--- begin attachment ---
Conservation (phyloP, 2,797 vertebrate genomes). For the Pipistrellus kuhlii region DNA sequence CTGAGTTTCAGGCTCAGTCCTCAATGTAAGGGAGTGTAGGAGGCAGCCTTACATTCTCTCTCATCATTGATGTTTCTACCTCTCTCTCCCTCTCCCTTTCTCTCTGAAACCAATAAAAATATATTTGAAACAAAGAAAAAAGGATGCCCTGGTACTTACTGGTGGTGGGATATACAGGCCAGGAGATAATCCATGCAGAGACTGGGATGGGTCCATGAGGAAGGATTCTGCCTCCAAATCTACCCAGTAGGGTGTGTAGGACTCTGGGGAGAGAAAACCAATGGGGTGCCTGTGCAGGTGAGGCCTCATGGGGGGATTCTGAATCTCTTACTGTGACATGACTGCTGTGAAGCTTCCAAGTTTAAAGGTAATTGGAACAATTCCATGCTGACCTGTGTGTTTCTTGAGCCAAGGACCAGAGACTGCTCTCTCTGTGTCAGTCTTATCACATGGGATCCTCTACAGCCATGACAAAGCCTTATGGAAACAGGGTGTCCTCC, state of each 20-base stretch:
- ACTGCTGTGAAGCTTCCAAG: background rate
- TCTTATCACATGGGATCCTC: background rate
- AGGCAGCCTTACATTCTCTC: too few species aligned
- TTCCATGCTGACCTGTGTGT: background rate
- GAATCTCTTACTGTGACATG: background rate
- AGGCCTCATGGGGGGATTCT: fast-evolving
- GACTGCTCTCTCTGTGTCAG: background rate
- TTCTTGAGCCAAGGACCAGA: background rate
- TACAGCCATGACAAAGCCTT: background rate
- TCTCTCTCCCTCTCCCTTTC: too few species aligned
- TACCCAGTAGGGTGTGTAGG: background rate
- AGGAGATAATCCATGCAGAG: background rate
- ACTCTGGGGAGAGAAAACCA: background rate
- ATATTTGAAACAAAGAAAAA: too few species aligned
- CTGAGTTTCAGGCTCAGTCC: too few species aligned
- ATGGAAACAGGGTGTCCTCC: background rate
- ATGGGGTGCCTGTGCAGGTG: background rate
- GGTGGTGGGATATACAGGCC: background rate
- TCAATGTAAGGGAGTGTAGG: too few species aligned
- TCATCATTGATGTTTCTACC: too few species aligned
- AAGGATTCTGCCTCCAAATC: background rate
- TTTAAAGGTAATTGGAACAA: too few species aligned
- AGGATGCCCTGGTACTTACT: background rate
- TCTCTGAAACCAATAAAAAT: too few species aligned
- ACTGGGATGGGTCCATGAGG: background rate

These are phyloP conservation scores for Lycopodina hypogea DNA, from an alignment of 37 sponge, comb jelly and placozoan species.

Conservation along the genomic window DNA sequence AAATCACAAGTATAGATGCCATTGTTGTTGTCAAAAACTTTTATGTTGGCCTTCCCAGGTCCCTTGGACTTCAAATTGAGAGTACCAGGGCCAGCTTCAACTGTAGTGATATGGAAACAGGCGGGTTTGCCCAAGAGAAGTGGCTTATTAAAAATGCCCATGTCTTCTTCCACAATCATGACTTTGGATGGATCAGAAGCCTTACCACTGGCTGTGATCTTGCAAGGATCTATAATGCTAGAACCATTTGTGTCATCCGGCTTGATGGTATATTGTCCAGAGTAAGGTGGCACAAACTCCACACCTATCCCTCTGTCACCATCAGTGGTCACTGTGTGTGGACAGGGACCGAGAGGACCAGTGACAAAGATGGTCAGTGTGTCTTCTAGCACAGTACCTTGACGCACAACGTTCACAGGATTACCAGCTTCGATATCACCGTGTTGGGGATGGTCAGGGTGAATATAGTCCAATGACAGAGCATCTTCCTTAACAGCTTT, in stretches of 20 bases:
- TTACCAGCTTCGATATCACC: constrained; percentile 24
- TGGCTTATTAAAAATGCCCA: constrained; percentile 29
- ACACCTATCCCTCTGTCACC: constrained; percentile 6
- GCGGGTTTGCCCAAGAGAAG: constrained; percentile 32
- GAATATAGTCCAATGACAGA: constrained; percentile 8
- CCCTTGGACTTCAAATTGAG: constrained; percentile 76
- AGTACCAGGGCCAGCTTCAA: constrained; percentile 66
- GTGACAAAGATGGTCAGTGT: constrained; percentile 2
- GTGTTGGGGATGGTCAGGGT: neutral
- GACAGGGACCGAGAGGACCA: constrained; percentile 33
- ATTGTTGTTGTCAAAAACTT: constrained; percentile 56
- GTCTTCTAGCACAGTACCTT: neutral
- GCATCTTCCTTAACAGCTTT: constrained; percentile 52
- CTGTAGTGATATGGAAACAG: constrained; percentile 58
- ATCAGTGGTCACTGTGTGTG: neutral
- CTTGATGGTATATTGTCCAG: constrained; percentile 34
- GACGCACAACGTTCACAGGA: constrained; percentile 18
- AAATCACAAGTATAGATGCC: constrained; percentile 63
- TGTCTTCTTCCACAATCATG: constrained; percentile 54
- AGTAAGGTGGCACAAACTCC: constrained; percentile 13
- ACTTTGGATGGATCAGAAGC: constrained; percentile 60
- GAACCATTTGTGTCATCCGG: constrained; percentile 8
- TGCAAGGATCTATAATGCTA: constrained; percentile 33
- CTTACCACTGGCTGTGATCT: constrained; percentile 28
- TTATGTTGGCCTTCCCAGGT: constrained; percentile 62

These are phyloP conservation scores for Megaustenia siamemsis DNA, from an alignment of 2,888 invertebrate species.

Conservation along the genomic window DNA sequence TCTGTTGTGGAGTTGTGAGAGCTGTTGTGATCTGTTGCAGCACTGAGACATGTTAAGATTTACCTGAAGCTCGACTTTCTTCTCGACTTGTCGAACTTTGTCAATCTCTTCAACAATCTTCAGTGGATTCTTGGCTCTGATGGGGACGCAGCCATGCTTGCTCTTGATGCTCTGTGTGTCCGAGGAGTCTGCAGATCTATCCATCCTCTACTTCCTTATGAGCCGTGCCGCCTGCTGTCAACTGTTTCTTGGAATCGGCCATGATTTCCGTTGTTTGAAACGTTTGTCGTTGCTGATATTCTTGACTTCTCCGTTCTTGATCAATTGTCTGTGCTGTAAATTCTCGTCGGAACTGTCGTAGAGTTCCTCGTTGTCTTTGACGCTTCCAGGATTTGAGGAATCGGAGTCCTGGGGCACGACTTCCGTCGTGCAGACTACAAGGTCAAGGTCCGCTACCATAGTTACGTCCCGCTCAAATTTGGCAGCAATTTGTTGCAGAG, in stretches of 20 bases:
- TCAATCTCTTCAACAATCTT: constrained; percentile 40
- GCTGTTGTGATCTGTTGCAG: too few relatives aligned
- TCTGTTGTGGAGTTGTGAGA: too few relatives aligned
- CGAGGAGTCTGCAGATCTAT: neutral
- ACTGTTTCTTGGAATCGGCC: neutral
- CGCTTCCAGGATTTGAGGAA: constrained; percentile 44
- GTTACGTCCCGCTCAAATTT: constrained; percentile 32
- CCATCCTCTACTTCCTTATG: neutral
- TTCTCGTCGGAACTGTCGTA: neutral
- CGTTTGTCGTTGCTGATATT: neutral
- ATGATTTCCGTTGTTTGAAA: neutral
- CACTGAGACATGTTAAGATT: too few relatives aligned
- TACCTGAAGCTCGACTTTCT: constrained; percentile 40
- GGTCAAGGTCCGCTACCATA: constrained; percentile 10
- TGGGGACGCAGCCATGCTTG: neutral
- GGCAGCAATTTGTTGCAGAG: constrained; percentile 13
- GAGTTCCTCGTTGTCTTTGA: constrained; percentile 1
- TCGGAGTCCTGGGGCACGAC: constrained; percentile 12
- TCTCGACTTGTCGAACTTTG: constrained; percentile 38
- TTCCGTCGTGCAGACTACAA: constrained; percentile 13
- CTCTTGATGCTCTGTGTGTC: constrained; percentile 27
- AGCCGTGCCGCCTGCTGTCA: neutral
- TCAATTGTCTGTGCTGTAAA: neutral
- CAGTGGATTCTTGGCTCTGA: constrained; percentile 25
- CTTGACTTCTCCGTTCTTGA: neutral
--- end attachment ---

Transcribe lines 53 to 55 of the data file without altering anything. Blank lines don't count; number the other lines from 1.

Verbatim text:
- TTATGTTGGCCTTCCCAGGT: constrained; percentile 62

These are phyloP conservation scores for Megaustenia siamemsis DNA, from an alignment of 2,888 invertebrate species.

Conservation along the genomic window DNA sequence TCTGTTGTGGAGTTGTGAGAGCTGTTGTGATCTGTTGCAGCACTGAGACATGTTAAGATTTACCTGAAGCTCGACTTTCTTCTCGACTTGTCGAACTTTGTCAATCTCTTCAACAATCTTCAGTGGATTCTTGGCTCTGATGGGGACGCAGCCATGCTTGCTCTTGATGCTCTGTGTGTCCGAGGAGTCTGCAGATCTATCCATCCTCTACTTCCTTATGAGCCGTGCCGCCTGCTGTCAACTGTTTCTTGGAATCGGCCATGATTTCCGTTGTTTGAAACGTTTGTCGTTGCTGATATTCTTGACTTCTCCGTTCTTGATCAATTGTCTGTGCTGTAAATTCTCGTCGGAACTGTCGTAGAGTTCCTCGTTGTCTTTGACGCTTCCAGGATTTGAGGAATCGGAGTCCTGGGGCACGACTTCCGTCGTGCAGACTACAAGGTCAAGGTCCGCTACCATAGTTACGTCCCGCTCAAATTTGGCAGCAATTTGTTGCAGAG, in stretches of 20 bases: